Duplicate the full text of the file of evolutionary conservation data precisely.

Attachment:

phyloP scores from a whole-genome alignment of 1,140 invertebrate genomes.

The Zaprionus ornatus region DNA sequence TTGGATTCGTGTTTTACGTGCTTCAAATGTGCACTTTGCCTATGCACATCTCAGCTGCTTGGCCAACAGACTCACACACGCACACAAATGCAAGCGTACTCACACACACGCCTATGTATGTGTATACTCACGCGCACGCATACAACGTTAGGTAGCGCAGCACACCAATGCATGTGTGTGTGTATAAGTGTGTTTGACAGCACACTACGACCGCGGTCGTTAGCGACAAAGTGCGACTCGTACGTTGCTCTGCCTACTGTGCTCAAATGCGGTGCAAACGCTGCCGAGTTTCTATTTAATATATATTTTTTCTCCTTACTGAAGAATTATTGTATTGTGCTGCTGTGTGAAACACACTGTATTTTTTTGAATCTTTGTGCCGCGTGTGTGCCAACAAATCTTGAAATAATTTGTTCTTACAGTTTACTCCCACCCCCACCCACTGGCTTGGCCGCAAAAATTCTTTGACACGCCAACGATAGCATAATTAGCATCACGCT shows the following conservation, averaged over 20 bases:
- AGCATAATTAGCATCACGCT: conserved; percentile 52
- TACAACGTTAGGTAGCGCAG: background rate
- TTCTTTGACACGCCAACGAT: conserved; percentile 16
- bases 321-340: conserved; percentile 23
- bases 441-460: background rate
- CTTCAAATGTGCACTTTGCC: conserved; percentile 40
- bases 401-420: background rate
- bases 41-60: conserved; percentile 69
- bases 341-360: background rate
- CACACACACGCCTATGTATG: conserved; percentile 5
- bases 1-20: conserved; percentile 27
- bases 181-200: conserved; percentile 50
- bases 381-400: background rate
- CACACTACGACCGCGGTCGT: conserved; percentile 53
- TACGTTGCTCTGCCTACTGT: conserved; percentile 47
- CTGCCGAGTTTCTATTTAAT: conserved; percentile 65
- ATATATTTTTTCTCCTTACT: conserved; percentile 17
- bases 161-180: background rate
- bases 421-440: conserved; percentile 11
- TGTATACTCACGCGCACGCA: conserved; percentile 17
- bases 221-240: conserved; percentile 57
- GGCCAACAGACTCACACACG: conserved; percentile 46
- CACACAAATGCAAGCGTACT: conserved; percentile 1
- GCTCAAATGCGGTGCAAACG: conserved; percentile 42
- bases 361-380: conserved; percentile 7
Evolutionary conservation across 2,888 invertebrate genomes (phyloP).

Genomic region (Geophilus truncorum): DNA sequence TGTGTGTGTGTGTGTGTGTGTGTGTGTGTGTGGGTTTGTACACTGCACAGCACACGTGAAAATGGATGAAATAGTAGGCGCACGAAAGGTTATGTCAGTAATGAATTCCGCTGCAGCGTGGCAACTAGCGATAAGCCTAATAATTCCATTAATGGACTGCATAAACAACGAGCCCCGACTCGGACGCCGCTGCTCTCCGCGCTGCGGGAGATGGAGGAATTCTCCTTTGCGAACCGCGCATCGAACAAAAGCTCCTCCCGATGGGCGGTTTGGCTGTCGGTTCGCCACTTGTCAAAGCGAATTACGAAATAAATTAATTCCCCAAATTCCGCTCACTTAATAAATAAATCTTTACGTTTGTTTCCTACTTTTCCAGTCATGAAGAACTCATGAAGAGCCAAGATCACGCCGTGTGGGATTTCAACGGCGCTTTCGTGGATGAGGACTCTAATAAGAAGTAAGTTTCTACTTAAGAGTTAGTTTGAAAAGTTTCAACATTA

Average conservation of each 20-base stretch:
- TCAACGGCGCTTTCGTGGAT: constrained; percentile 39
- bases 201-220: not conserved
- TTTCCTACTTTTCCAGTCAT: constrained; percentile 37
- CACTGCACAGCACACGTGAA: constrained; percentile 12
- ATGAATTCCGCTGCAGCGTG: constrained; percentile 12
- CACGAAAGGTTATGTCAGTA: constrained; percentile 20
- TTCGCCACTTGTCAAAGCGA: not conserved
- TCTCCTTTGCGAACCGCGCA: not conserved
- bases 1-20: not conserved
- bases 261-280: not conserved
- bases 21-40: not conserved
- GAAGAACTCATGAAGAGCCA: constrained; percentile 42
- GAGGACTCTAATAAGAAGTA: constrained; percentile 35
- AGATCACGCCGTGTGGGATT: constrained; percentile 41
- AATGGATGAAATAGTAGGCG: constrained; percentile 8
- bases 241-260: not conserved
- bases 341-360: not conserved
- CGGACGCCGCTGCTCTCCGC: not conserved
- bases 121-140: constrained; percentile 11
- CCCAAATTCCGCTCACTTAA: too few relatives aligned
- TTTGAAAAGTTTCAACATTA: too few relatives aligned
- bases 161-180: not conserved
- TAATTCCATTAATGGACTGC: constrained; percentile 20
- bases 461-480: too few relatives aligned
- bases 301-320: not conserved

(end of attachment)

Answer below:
phyloP scores from a whole-genome alignment of 1,140 invertebrate genomes.

The Zaprionus ornatus region DNA sequence TTGGATTCGTGTTTTACGTGCTTCAAATGTGCACTTTGCCTATGCACATCTCAGCTGCTTGGCCAACAGACTCACACACGCACACAAATGCAAGCGTACTCACACACACGCCTATGTATGTGTATACTCACGCGCACGCATACAACGTTAGGTAGCGCAGCACACCAATGCATGTGTGTGTGTATAAGTGTGTTTGACAGCACACTACGACCGCGGTCGTTAGCGACAAAGTGCGACTCGTACGTTGCTCTGCCTACTGTGCTCAAATGCGGTGCAAACGCTGCCGAGTTTCTATTTAATATATATTTTTTCTCCTTACTGAAGAATTATTGTATTGTGCTGCTGTGTGAAACACACTGTATTTTTTTGAATCTTTGTGCCGCGTGTGTGCCAACAAATCTTGAAATAATTTGTTCTTACAGTTTACTCCCACCCCCACCCACTGGCTTGGCCGCAAAAATTCTTTGACACGCCAACGATAGCATAATTAGCATCACGCT shows the following conservation, averaged over 20 bases:
- AGCATAATTAGCATCACGCT: conserved; percentile 52
- TACAACGTTAGGTAGCGCAG: background rate
- TTCTTTGACACGCCAACGAT: conserved; percentile 16
- bases 321-340: conserved; percentile 23
- bases 441-460: background rate
- CTTCAAATGTGCACTTTGCC: conserved; percentile 40
- bases 401-420: background rate
- bases 41-60: conserved; percentile 69
- bases 341-360: background rate
- CACACACACGCCTATGTATG: conserved; percentile 5
- bases 1-20: conserved; percentile 27
- bases 181-200: conserved; percentile 50
- bases 381-400: background rate
- CACACTACGACCGCGGTCGT: conserved; percentile 53
- TACGTTGCTCTGCCTACTGT: conserved; percentile 47
- CTGCCGAGTTTCTATTTAAT: conserved; percentile 65
- ATATATTTTTTCTCCTTACT: conserved; percentile 17
- bases 161-180: background rate
- bases 421-440: conserved; percentile 11
- TGTATACTCACGCGCACGCA: conserved; percentile 17
- bases 221-240: conserved; percentile 57
- GGCCAACAGACTCACACACG: conserved; percentile 46
- CACACAAATGCAAGCGTACT: conserved; percentile 1
- GCTCAAATGCGGTGCAAACG: conserved; percentile 42
- bases 361-380: conserved; percentile 7
Evolutionary conservation across 2,888 invertebrate genomes (phyloP).

Genomic region (Geophilus truncorum): DNA sequence TGTGTGTGTGTGTGTGTGTGTGTGTGTGTGTGGGTTTGTACACTGCACAGCACACGTGAAAATGGATGAAATAGTAGGCGCACGAAAGGTTATGTCAGTAATGAATTCCGCTGCAGCGTGGCAACTAGCGATAAGCCTAATAATTCCATTAATGGACTGCATAAACAACGAGCCCCGACTCGGACGCCGCTGCTCTCCGCGCTGCGGGAGATGGAGGAATTCTCCTTTGCGAACCGCGCATCGAACAAAAGCTCCTCCCGATGGGCGGTTTGGCTGTCGGTTCGCCACTTGTCAAAGCGAATTACGAAATAAATTAATTCCCCAAATTCCGCTCACTTAATAAATAAATCTTTACGTTTGTTTCCTACTTTTCCAGTCATGAAGAACTCATGAAGAGCCAAGATCACGCCGTGTGGGATTTCAACGGCGCTTTCGTGGATGAGGACTCTAATAAGAAGTAAGTTTCTACTTAAGAGTTAGTTTGAAAAGTTTCAACATTA

Average conservation of each 20-base stretch:
- TCAACGGCGCTTTCGTGGAT: constrained; percentile 39
- bases 201-220: not conserved
- TTTCCTACTTTTCCAGTCAT: constrained; percentile 37
- CACTGCACAGCACACGTGAA: constrained; percentile 12
- ATGAATTCCGCTGCAGCGTG: constrained; percentile 12
- CACGAAAGGTTATGTCAGTA: constrained; percentile 20
- TTCGCCACTTGTCAAAGCGA: not conserved
- TCTCCTTTGCGAACCGCGCA: not conserved
- bases 1-20: not conserved
- bases 261-280: not conserved
- bases 21-40: not conserved
- GAAGAACTCATGAAGAGCCA: constrained; percentile 42
- GAGGACTCTAATAAGAAGTA: constrained; percentile 35
- AGATCACGCCGTGTGGGATT: constrained; percentile 41
- AATGGATGAAATAGTAGGCG: constrained; percentile 8
- bases 241-260: not conserved
- bases 341-360: not conserved
- CGGACGCCGCTGCTCTCCGC: not conserved
- bases 121-140: constrained; percentile 11
- CCCAAATTCCGCTCACTTAA: too few relatives aligned
- TTTGAAAAGTTTCAACATTA: too few relatives aligned
- bases 161-180: not conserved
- TAATTCCATTAATGGACTGC: constrained; percentile 20
- bases 461-480: too few relatives aligned
- bases 301-320: not conserved